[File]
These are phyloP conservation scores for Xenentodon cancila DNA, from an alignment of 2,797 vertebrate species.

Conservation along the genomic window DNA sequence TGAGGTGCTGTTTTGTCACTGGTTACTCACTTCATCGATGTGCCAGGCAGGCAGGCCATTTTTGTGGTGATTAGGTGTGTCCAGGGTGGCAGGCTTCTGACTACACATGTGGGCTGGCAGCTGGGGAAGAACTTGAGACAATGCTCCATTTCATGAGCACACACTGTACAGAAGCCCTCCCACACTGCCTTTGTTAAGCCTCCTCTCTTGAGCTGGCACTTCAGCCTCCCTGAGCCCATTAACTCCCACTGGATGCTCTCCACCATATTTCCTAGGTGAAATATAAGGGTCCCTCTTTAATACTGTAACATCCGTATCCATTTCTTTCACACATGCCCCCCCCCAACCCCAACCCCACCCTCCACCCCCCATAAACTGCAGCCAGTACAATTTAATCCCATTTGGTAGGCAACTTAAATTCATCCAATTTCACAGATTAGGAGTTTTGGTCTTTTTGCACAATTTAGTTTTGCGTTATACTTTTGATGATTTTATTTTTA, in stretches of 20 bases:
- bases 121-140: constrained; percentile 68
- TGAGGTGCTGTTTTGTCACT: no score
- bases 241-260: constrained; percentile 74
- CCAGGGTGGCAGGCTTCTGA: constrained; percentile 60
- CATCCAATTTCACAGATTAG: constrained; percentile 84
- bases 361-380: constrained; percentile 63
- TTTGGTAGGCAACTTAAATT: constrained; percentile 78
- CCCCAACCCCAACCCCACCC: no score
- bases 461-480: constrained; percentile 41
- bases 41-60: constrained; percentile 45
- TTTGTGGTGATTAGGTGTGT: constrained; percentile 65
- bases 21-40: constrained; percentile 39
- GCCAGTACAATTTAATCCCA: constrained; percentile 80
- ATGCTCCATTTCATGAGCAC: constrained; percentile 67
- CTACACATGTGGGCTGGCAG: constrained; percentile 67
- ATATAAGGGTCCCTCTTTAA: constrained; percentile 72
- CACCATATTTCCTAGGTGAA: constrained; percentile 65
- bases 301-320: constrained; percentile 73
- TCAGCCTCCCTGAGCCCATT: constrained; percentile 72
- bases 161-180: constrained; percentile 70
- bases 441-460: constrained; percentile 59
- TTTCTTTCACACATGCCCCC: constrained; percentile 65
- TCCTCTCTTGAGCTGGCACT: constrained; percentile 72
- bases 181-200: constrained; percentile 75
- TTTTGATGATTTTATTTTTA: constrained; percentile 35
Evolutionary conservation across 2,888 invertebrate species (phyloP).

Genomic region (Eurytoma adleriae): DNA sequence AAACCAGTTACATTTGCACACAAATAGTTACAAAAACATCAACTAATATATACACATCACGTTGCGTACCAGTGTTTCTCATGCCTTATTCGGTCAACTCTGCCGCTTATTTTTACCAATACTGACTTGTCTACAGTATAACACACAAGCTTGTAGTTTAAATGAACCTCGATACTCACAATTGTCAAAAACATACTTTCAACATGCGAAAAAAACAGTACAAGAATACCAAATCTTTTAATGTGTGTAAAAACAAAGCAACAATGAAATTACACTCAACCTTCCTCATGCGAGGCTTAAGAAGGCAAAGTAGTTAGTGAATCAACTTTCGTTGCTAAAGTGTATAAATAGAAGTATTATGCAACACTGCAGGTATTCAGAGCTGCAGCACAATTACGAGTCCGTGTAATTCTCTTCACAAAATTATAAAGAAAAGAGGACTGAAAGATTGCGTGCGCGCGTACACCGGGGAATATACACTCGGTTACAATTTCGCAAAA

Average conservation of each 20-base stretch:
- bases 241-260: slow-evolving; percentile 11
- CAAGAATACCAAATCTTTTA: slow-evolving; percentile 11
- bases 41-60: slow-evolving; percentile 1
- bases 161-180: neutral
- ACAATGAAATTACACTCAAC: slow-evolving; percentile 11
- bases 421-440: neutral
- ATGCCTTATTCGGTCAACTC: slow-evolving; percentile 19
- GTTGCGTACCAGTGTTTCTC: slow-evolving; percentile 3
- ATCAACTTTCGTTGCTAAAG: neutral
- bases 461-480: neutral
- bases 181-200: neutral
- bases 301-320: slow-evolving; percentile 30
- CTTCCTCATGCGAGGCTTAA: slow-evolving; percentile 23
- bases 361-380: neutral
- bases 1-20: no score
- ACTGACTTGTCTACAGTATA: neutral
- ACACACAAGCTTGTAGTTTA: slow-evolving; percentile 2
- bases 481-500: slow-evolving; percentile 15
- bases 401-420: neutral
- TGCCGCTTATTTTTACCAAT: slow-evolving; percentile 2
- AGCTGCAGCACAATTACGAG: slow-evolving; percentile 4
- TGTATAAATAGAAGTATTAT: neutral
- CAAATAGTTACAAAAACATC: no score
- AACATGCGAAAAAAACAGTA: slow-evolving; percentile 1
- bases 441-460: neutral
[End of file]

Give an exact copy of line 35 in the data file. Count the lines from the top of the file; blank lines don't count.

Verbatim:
- ACAATGAAATTACACTCAAC: slow-evolving; percentile 11